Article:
On Saturday the 16th of June, 2007, I was over at some friends’ house. They were Doctor Who fans, in a stronger sense than I. I had only been watching the last couple of seasons, casually but with growing interest. As I recall, there were rumours at the time of a particular character returning to the show, so as we sat down to watch Doctor Who that evening, there was an air of anticipation. I’d never watched the programme in a group before then, nor, sadly, since; but there was something special about that night, an excitement in the air that hasn’t been repeated. As Professor Yana looked up from that old pocket watch, into the eyes of his former assistant, and mouthed those four immortal words, a great cheer erupted from the room. It led into the best twist this show has ever thrown out, something it had been saving up for the right moment to have the biggest possible impact. That moment was now, and whether it was the atmosphere of that room or simply a work of great suspense, it left with me an affection for this thing called Doctor Who that I have not felt since. Those four simple words, as delivered superbly by the great Derek Jacobi, were: “I… am… the Master.”
I couldn’t help cheer myself as those last two words left Derek Jacobi’s lips after a suspenseful pause. It was a memorable evening. Subsequent viewings have lacked the same impact, sadly.
Things have changed since that night; I’m not the “n00b” I once was. I’ve now seen all of the old serials and know who this Master character actually is and why he’s so important. I know that he was last seen in the 1996 TV movie, falling into a time/space vortexy thing at the heart of the Tardis. I’ve also started watching Torchwood in parallel, so Jack Harkness’s sudden arrival at the start of Utopia now makes a bit more sense. Jack’s character has taken a turn for the dour throughout the first season of Torchwood, not unsurprisingly so, having been brought back to life, travelled back through time and forced to live on Earth for over a century. But as soon as he’s back with the Doctor, that brooding character evaporates and the Captain Jack from Doctor Who is back, full of life and energy again.
Jack Harkness, intergalactic flirt, comes back to life in more ways than one.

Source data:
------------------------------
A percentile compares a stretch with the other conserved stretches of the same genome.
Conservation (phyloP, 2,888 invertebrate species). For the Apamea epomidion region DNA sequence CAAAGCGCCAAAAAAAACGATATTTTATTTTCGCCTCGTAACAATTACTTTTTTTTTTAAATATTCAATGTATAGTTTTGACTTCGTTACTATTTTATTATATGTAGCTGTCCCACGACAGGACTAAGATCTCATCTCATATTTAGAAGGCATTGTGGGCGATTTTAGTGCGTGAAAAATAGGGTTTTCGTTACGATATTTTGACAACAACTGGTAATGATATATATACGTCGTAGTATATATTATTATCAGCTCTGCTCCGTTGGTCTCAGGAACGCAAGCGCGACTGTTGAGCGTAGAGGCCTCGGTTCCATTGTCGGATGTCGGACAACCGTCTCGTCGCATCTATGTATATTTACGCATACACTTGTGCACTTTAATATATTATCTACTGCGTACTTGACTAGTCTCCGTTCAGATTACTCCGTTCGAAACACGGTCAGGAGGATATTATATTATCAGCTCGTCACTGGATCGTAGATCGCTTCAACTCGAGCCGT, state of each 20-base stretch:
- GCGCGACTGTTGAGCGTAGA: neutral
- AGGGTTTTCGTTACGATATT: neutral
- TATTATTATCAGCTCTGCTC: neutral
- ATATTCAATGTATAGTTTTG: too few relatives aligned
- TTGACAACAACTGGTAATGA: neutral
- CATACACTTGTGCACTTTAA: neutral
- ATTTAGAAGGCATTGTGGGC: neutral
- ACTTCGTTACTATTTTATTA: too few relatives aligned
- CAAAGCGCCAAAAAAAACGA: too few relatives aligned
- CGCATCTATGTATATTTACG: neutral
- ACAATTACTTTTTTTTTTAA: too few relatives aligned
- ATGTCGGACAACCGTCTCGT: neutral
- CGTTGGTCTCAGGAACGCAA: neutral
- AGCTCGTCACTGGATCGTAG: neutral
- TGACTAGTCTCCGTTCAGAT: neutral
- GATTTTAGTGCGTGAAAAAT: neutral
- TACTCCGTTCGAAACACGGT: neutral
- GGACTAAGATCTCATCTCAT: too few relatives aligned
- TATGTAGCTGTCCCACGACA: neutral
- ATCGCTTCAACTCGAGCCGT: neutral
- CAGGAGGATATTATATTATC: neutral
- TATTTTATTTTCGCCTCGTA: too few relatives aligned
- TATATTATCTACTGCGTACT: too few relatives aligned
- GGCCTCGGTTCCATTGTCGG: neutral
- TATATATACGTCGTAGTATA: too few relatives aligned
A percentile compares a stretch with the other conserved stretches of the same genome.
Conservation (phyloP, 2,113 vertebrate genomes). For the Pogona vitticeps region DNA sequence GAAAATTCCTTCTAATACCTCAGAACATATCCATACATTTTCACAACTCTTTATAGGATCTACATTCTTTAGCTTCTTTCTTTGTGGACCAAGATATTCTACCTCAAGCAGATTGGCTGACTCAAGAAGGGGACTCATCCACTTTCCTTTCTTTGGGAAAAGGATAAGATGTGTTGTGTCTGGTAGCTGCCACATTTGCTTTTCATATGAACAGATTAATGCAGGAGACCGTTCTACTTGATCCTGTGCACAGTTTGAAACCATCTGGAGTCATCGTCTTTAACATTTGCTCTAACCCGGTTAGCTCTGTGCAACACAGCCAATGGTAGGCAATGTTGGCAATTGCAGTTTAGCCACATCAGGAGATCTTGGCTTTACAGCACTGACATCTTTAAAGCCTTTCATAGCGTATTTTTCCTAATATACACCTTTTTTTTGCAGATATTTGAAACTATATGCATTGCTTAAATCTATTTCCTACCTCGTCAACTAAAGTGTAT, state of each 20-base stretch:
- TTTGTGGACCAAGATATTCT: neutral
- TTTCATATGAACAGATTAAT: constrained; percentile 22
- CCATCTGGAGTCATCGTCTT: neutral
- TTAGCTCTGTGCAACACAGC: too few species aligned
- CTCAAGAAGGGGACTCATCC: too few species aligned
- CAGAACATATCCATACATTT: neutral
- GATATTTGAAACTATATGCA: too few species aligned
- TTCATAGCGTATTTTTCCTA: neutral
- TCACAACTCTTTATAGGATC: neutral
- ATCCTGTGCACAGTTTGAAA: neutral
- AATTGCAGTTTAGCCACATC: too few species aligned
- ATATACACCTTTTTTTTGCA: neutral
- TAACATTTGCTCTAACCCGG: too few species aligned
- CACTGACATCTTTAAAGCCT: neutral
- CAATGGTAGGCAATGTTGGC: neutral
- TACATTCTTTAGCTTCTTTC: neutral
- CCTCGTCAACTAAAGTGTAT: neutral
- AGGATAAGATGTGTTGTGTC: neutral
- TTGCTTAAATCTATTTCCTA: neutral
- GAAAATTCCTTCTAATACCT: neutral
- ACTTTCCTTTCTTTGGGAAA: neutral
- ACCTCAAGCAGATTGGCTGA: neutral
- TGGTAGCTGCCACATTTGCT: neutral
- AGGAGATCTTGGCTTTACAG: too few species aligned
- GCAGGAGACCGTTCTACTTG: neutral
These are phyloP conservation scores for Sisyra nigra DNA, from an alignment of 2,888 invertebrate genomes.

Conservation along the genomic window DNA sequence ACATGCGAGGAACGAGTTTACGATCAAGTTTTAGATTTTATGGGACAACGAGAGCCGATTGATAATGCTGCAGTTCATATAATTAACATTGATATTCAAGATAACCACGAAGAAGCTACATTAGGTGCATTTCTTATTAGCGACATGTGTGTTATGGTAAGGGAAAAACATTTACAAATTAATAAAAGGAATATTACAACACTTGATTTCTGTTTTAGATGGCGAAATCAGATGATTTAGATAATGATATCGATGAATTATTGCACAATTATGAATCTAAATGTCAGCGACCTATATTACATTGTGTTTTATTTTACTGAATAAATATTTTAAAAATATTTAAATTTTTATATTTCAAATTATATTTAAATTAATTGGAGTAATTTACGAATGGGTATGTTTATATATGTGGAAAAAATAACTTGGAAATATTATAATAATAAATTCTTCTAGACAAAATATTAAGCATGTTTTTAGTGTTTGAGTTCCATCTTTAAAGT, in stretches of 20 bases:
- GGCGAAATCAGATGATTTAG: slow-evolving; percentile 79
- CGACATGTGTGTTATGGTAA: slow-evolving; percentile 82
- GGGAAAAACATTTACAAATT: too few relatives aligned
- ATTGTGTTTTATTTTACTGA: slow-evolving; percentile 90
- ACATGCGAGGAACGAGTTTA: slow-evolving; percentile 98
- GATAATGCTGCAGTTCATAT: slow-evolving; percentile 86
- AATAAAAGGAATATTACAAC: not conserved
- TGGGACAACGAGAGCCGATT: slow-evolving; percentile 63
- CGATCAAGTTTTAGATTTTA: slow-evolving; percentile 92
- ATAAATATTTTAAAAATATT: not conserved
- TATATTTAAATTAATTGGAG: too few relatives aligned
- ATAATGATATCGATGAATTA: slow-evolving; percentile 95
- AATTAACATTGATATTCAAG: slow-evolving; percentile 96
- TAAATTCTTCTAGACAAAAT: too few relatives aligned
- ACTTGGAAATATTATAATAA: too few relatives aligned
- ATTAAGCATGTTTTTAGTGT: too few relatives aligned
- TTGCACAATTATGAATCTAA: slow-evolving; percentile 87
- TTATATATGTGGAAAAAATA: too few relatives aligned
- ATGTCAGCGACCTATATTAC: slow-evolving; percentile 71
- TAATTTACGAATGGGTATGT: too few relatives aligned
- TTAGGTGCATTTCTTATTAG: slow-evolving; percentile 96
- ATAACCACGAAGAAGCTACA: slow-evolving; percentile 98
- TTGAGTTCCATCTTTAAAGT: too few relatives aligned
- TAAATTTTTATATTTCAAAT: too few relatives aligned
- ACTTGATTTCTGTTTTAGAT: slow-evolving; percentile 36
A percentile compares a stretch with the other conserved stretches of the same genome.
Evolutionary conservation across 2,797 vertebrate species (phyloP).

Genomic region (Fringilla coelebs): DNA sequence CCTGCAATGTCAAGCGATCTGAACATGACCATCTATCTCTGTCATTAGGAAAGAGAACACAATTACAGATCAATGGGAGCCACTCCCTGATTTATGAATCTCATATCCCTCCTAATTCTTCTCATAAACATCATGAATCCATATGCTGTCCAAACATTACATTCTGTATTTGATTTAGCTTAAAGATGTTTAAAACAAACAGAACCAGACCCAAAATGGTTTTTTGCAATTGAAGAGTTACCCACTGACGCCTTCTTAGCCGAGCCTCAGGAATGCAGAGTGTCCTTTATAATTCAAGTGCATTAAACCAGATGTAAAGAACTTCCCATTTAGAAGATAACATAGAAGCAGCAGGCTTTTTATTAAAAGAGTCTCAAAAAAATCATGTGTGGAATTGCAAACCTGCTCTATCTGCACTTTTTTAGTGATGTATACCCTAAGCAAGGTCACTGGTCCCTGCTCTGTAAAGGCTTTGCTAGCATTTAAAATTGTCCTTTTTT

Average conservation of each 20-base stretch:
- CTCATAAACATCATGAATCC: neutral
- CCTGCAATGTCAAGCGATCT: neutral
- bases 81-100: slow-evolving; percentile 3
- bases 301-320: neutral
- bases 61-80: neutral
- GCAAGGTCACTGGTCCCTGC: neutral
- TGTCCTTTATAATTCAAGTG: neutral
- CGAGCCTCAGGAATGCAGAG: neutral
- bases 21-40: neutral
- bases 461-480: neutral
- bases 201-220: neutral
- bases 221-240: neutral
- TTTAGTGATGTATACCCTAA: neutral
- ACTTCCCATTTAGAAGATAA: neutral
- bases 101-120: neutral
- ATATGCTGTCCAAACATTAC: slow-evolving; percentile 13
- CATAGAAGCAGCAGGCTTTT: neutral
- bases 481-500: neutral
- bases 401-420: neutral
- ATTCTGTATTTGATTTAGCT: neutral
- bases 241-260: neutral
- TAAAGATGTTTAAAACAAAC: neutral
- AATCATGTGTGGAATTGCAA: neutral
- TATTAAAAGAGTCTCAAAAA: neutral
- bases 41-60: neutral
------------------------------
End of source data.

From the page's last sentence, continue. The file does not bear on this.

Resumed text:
Utopia is ostensibly a standalone episode, before the significance of its plot becomes apparent towards the end of ‘part 3’. On its own, it’s an uplifting tale of human perseverance and longevity, of hope amidst despair, as the last ever human beings at the very end of a dying universe, jet off in a last ditch effort to find a new home. But at the time, this plot fell by the wayside next to the more exciting revelation of the Master, disguised as the human Professor Yana, using the same metamorphosis technique that the Doctor only recently used to become human himself (how convenient!). The whole history of Doctor Who is recited in an info-dump that would have been excessive were it not intercut with Yana dramatically hearing the words in his mind that he should not understand: Vortex, Time War, Daleks, Regeneration. The build up of the music, the professor’s expression, the flashbacks of the Face of Boe reciting those words, “you… are… not… alone”, as the B plot suddenly becomes the A plot, the rocket full of humans now insignificant next to this, it is one of the best dramatic sequences they’ve ever done. It’s also the end of this particular run of high quality episodes, which has, in my opinion, yet to be bettered.
The perception field overcome, Professor Yana finally opens the pocket watch and the Time Lord essence hidden within comes flowing out.
Everything after this can only fail to live up to expectations. It’s not that The Sound of Drums and Last of the Time Lords are necessarily bad, in fact this is probably my favourite of the three ‘finales’ so far, but it’s as totally overblown as finales always are. More so, frankly; the stakes are so ridiculously high this time that the planet Earth couldn’t possibly recover from everything that happens to it, so the big reset button has to be pushed, rewinding time to its previous state before the invasion of the spheres can even happen. That’s what you get when your plan to rule the world relies on a fragile paradox machine to keep everything held together, and then you let an immortal with a machine gun inside of it. John Simm is fine in his own (perhaps overly comedic) way, playing a version of the Master for the modern age, his exuberant personality and dramatic flair a mirror for the type of Doctor that David Tennant plays now… and yet, every time he’s on screen, I wish the role was still played by Derek Jacobi, who not only does a superbly menacing Master, but skillfully portrays the kindly human professor too. Still, had he stayed, the following episodes would have turned out quite differently.